The 1967-1977 NSU Ro80 has been called an exercise in futility and a lost cause. Some have even gone so far as to term it a glorious failure. But the German-built, Wankel-powered NSU Ro80 was none of those things. Rather, it was a car without tradition that managed to leapfrog the technology of much more established and respected makes like Mercedes-Benz and BMW -- and by at least a decade. This modern milestone deserves not only our scrutiny but all due respect.
As many enthusiasts know, the Ro80's poor reputation stemmed directly from its twin-chamber rotary engine. Based on principles laid down by Dr. Felix Wankel, this newer type of internal-combustion power has become a familiar, if still uncommon, item. But when the radical Ro80 burst on the scene in the late Sixties, it was very much an unknown quantity.
In light of that, it may seem amazing that NSU did not fully field-test the engine before release.
Of course, there was a reason. Basically, it was lack of money. NSU was not only small but a relative newcomer to the automotive field. By the time the Ro80 was ready, the firm was faltering, and it was thought that delays would cost badly needed sales. Ironically, NSU already had more Wankel engineering and production experience than anyone else.
Indeed, it had pioneered this engine design by building a limited run of tiny, single-rotor convertibles in 1963-1966, about 5,000 in all. But the Ro80 was far more ambitious: the first NSU that begged to be taken seriously. As a result, the car critically acclaimed for its advanced engineering and superbly balanced performance was just as roundly condemned when its powerplant proved cantankerously unreliable.
Continue to the next page to learn about all the problems that plagued the NSU Ro80.
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Problems and Pluses of the NSU Ro80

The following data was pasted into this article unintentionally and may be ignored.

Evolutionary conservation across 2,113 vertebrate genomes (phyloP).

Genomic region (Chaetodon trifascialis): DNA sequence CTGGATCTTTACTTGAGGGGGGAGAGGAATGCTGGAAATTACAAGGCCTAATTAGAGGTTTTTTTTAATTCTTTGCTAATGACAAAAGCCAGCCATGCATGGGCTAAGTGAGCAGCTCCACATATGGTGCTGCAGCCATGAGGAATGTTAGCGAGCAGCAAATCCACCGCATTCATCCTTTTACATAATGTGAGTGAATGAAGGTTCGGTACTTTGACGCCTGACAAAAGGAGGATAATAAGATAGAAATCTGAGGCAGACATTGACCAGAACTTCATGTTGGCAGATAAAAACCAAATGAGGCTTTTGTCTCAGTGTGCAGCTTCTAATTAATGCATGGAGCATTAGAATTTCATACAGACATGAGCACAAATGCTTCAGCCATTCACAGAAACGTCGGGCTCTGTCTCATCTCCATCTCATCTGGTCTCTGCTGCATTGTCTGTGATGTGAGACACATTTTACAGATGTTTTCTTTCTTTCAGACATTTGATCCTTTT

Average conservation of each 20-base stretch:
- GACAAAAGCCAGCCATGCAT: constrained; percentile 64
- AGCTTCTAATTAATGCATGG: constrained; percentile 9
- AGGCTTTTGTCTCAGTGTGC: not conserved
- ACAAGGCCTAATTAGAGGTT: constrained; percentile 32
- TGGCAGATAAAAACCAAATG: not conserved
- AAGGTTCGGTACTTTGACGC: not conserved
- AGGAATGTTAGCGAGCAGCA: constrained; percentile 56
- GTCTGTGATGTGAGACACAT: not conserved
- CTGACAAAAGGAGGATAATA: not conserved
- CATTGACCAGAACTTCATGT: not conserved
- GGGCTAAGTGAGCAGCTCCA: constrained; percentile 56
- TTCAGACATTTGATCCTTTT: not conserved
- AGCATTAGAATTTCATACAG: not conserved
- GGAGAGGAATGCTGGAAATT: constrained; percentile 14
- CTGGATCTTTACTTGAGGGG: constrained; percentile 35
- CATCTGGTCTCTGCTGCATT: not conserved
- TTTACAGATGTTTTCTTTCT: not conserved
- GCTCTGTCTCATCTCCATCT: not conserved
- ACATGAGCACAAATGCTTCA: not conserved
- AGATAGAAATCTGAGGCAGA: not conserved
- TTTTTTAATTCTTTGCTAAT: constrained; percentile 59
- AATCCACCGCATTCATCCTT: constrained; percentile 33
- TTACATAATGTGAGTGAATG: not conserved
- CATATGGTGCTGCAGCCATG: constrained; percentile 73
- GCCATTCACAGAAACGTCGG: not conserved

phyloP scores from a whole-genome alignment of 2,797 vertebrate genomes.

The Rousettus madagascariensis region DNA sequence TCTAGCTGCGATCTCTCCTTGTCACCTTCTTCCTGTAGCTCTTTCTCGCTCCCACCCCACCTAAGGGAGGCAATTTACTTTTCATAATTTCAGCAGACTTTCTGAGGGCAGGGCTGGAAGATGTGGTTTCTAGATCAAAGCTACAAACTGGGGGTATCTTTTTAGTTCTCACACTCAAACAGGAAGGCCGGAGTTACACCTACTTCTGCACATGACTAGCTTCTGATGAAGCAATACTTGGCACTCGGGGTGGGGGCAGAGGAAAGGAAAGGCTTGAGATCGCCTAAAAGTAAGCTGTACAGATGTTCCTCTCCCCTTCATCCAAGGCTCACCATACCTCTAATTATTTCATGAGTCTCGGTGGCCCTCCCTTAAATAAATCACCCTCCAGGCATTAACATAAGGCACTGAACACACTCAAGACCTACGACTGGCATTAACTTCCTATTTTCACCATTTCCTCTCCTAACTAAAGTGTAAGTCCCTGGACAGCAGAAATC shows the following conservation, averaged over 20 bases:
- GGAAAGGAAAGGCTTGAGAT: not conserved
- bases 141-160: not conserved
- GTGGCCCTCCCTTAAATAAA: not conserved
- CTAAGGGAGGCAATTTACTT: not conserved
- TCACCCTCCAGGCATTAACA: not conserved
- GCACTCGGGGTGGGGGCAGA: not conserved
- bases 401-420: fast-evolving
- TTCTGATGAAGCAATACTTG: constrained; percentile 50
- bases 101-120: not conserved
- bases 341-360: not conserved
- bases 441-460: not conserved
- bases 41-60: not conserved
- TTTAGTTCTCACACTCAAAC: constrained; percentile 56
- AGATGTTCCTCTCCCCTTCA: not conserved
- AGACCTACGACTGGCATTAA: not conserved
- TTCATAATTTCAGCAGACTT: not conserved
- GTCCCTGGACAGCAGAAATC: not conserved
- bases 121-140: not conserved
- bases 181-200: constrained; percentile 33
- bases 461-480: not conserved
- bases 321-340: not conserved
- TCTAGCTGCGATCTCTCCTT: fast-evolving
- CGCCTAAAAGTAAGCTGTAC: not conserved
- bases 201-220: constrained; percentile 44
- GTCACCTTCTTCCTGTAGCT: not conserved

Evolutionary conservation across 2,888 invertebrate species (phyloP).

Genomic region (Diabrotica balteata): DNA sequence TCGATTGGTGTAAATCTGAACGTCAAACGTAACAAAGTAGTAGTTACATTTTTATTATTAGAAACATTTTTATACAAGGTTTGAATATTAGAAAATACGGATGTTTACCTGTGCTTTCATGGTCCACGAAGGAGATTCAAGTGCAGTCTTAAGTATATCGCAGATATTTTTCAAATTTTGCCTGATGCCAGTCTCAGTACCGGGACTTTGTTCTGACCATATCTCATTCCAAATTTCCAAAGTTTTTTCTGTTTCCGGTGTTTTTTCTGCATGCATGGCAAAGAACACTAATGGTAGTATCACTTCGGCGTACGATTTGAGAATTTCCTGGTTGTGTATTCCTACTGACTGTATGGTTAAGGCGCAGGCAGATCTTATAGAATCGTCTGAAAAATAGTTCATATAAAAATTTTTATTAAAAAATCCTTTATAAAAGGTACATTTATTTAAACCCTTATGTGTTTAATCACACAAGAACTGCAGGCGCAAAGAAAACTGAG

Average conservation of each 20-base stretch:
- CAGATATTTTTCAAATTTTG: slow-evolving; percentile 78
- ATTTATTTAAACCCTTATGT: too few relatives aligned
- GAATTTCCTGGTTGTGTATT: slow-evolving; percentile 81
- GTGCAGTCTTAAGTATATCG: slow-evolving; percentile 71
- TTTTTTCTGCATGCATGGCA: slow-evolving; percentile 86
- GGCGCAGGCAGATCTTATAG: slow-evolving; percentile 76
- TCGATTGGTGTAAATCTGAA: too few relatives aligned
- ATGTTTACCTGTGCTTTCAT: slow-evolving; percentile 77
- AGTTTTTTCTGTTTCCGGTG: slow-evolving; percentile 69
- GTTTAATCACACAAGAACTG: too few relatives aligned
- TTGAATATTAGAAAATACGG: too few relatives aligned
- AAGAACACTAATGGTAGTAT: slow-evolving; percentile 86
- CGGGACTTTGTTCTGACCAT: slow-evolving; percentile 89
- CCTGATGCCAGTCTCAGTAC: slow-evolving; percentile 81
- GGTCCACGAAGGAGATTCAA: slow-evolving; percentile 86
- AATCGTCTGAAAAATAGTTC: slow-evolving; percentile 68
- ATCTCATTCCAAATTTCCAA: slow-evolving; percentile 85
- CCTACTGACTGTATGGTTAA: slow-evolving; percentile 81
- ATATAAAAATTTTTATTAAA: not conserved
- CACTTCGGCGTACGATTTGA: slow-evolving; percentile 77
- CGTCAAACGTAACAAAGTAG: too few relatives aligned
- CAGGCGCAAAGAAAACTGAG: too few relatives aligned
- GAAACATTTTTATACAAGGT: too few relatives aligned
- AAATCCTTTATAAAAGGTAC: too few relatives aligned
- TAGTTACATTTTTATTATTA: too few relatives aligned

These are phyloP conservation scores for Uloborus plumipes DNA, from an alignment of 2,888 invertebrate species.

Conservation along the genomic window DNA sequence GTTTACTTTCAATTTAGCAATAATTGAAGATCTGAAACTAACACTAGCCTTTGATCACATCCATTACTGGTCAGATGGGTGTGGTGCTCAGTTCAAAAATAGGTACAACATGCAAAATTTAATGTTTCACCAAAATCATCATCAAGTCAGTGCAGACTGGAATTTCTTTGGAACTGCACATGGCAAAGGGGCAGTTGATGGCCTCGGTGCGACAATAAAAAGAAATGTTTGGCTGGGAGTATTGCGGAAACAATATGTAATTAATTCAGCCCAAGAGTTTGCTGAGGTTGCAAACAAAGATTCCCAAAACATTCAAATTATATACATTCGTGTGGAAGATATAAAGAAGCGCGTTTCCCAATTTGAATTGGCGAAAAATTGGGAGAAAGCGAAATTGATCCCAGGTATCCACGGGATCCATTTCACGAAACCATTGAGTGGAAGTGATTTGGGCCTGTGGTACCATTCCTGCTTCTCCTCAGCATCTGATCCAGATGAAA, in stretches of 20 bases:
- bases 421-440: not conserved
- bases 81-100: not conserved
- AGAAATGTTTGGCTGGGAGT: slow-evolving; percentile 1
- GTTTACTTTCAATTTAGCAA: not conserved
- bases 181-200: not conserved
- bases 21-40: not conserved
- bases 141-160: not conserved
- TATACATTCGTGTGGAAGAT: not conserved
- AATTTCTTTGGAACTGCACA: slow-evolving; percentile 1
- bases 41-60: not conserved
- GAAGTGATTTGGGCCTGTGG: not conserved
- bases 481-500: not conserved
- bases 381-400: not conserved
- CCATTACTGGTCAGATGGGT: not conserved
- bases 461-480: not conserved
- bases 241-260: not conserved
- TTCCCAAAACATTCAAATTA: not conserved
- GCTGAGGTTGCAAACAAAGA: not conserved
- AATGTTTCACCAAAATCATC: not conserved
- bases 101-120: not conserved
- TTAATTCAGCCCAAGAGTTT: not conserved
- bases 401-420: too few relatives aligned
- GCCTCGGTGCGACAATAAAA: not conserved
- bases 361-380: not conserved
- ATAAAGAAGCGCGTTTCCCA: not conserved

The NSU Ro80's problems weren't long in surfacing. Most highly publicized were the short-lived rotor tip seals and resulting oil leaks, plus chamber-wall distortion and other maladies that sometimes necessitated a replacement engine or a complete rebuild as early as 30,000 miles. Some engines failed totally, the cars grinding to a stop in a cloud of oil smoke. But that was rare.
The most frequent complaint was a gradual loss of power and rising fuel and oil consumption. A tune-up and new rotor seals would usually put things right, but few believed it. In fact, some disgruntled owners, especially Britons, resorted to substituting European Ford V-4 or V-6 engines once word on the Wankel got out.
That word spelled trouble for NSU -- big trouble. Determined to salvage the situation, the firm instituted an extremely liberal warranty program, and many engines that simply needed minor attention were replaced free of charge. But instead of stemming the adverse publicity, this action only made the Ro80, its engine, and the company the laughingstock of German motordom.
People kept laughing long after the engine defects were corrected, not realizing that the Ro80 represented the wave of the future for the entire industry. Aside from a compact, lightweight power unit, it boasted front-wheel drive, all-independent suspension (coil-sprung MacPherson struts at each corner, plus rear trailing arms), power steering (ZF rack-and-pinion), and four-wheel power disc brakes. We take these features for granted now, but they were far from universal back then.